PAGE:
Eli Dourado is a research fellow at the Mercatus Center at George Mason University with the Technology Policy Program.
Silicon Valley firms have complained about "patent trolls" for years. As nonpracticing entities, trolls acquire patents but don't produce anything with them except lawsuits against companies that may (or may not) infringe on their patent portfolios. In recent years, trolls have even become a tool that practicing companies use to stifle competition. By transferring a patent to a troll and retaining a license, firms can inflict legal pain and distraction on their competitors.
To remedy this problem, Reps. Jason Chaffetz, a Utah Republican, and Peter DeFazio, an Oregon Democrat, have reintroduced the SHIELD Act, which would require nonpracticing entities who lose such lawsuits to pay for their adversaries' legal fees. While the SHIELD Act may provide some modest relief for Silicon Valley firms against spurious lawsuits, it doesn't solve the real problem that the Valley and other industries have—that patents do more harm than good in their particular area of innovation.
There is good evidence that patents spur innovation in some industries, like chemicals and pharmaceuticals. It is easy to find out if a particular molecule has already been patented, and therefore easy to avoid infringement. And to create a new, not-yet-patented molecule, it is not usually necessary to license very many other patents.
In contrast, to undertake other kinds of innovation, like in software or business methods, it is much more difficult to know when you are infringing;on someone else's patent. Patents in these areas are vaguely worded, hard to search for, and subject to honest, mistaken infringement. Furthermore, some products, such as smartphones, require the assembling of thousands of patent licenses, sometimes from competitors. The cost of negotiation and strategic maneuvering is significant.
While the SHIELD Act is probably better than nothing, it is time for Congress to consider more thoroughgoing reform of the patent system. In doing so, they should consider the two factors discussed above: 1) how easy is it to avoid unintentional infringement; and 2) could the patent slow down sequential innovation?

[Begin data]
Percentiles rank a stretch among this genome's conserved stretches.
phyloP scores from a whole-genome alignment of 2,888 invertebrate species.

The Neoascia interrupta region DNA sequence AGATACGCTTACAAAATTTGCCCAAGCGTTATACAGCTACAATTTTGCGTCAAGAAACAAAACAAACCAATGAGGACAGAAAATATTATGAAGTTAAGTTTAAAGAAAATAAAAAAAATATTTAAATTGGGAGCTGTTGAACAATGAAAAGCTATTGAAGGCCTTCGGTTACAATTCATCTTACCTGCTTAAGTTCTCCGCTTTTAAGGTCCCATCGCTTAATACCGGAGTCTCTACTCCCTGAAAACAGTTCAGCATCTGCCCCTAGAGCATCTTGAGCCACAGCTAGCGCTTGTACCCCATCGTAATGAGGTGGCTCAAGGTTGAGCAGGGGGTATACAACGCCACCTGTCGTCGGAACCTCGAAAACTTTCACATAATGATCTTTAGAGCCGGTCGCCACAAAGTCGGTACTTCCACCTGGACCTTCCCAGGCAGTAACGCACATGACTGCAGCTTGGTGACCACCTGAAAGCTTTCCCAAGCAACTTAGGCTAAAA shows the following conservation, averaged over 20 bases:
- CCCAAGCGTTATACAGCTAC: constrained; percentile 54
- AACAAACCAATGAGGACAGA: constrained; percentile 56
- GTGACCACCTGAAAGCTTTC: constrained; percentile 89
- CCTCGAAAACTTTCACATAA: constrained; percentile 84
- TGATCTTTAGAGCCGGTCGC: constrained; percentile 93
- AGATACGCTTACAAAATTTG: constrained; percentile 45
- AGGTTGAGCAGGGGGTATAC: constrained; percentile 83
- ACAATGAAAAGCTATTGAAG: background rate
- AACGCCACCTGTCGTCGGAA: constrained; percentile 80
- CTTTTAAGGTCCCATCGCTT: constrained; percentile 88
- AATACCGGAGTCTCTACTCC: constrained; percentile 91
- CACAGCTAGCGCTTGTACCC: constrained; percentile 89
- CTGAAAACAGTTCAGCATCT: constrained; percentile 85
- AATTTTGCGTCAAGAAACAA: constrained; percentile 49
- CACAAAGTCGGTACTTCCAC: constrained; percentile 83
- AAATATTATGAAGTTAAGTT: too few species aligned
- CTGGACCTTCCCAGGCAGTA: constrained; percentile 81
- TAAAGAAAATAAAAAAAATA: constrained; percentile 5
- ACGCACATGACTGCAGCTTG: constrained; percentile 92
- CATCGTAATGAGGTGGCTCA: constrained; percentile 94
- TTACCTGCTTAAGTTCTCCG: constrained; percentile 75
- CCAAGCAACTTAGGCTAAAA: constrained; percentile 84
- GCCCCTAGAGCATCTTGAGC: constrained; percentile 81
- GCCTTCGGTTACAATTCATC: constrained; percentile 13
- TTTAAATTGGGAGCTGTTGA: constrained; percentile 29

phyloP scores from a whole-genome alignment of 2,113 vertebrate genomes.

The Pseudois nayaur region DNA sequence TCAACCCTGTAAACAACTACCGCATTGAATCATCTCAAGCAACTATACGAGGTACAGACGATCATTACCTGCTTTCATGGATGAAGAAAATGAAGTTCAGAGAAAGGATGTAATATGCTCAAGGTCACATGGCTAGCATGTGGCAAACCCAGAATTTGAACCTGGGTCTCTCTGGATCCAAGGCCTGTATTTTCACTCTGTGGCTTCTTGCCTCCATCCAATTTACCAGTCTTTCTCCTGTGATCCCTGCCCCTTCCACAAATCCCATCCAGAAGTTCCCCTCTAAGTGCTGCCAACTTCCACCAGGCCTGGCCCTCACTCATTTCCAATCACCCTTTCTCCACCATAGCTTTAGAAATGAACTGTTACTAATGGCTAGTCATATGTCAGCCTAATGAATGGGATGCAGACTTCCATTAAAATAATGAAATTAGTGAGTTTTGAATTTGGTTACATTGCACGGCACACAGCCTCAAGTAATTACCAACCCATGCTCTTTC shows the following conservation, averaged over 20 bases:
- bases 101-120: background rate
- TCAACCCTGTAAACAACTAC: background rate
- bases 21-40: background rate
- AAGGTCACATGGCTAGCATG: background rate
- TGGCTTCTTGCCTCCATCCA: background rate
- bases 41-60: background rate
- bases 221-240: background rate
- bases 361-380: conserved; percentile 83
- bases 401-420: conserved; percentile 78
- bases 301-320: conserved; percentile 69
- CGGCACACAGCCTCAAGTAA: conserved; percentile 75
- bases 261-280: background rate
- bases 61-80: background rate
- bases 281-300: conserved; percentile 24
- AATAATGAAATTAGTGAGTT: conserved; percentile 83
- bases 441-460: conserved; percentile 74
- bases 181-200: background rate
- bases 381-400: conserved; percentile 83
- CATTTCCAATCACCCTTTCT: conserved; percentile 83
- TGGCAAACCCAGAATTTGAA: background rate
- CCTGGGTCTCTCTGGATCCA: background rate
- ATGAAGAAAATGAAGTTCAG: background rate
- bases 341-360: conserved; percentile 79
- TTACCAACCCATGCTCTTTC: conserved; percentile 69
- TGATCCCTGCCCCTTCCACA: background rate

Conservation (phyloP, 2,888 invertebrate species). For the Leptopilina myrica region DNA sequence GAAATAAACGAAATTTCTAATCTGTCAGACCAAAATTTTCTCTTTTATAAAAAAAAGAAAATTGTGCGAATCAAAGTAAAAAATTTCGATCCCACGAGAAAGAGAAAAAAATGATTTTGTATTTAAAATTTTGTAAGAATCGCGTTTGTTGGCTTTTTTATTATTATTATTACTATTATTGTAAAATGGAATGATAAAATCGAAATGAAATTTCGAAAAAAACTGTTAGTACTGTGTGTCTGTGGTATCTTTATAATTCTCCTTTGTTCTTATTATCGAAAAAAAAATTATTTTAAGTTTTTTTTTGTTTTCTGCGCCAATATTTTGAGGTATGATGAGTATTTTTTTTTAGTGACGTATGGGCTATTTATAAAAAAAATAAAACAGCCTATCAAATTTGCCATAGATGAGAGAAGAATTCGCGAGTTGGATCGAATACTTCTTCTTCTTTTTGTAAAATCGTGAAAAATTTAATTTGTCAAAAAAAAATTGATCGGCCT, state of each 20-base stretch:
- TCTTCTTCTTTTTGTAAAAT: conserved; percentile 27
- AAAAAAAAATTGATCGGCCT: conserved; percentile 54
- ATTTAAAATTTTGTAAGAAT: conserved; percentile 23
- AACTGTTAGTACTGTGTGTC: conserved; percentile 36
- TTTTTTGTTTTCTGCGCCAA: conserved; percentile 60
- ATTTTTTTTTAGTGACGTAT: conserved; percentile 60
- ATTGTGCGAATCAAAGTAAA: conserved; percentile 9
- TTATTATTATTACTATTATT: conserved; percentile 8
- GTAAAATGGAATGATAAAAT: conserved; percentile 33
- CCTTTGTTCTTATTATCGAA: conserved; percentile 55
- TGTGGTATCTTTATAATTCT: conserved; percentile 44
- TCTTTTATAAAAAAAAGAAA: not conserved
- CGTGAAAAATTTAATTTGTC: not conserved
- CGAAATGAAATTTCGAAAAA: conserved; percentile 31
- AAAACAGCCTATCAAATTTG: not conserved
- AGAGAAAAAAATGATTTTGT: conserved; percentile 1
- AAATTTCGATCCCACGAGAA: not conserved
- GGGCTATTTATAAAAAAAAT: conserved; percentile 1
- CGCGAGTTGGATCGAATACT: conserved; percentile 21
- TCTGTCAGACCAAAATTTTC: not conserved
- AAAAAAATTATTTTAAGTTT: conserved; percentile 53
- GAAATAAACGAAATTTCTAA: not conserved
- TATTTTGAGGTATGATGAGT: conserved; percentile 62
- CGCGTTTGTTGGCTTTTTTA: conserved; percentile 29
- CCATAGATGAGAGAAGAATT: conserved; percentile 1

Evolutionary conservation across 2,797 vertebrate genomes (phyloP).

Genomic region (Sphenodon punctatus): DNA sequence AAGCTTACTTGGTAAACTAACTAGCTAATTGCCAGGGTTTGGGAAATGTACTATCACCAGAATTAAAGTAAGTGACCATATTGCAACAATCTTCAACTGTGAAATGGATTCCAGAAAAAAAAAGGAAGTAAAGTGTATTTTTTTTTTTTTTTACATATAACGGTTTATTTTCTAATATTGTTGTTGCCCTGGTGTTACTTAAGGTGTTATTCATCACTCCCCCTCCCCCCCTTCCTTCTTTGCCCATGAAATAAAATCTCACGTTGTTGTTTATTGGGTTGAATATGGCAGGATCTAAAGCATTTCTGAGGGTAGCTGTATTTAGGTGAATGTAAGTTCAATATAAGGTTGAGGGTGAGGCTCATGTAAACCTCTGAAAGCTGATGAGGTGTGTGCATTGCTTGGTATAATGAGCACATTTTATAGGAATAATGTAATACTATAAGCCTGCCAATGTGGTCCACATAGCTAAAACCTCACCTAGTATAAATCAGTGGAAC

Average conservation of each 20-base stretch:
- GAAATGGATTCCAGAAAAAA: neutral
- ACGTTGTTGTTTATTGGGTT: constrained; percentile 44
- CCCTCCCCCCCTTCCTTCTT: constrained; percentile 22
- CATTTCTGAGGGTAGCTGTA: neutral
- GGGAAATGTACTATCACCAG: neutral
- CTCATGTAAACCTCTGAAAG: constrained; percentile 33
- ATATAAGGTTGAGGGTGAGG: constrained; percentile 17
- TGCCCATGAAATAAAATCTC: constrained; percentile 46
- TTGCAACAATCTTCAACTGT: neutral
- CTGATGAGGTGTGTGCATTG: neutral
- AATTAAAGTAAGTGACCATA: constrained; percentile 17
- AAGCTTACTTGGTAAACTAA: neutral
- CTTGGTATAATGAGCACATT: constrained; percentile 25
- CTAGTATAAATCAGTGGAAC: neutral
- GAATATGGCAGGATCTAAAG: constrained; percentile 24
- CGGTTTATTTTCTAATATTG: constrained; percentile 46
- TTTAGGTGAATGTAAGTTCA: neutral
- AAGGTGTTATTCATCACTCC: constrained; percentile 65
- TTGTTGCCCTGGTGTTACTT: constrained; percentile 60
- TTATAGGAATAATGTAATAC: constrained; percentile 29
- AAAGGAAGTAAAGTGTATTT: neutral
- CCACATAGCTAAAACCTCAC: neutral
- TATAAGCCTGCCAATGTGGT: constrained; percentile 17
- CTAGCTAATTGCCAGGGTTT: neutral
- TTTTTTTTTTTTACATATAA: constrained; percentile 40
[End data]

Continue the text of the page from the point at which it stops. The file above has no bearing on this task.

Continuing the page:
One good reform would be to simply eliminate patents in areas that fail these two tests. This would mean that software algorithms, business methods and even electronics would be patent-free zones. Innovation would be driven by the desire to get the best products on the market first, not by grants of monopoly that slow down other potential innovators. Specific software products would still be protected by copyright law. Meanwhile, patents could be retained in pharmaceuticals, materials science and other chemicals, since these areas pass the two tests above.
Another important long term reform would be to eliminate the Federal Circuit Court of Appeals as the only appeals court that is allowed to hear patent cases, which it has been since 1982. Because the court is partially specialized in patent law, it has been largely "captured" by patent interests. Its rulings have consistently expanded the scope of patent protection, including to software and business methods. By returning patent appeals to all of the Circuit Courts, patent jurisprudence might naturally become less lopsided and more sensible over time.
The sponsors of the SHIELD Act deserve credit for recognizing that there are severe problems with our patent system. Patent trolls do inflict unnecessary costs upon honest innovators who just want to provide a good product to the market. But it is important to recognize that trolls are merely a symptom of a greater patent disease. If we fix the scope of patent law, the troll problem will go away.
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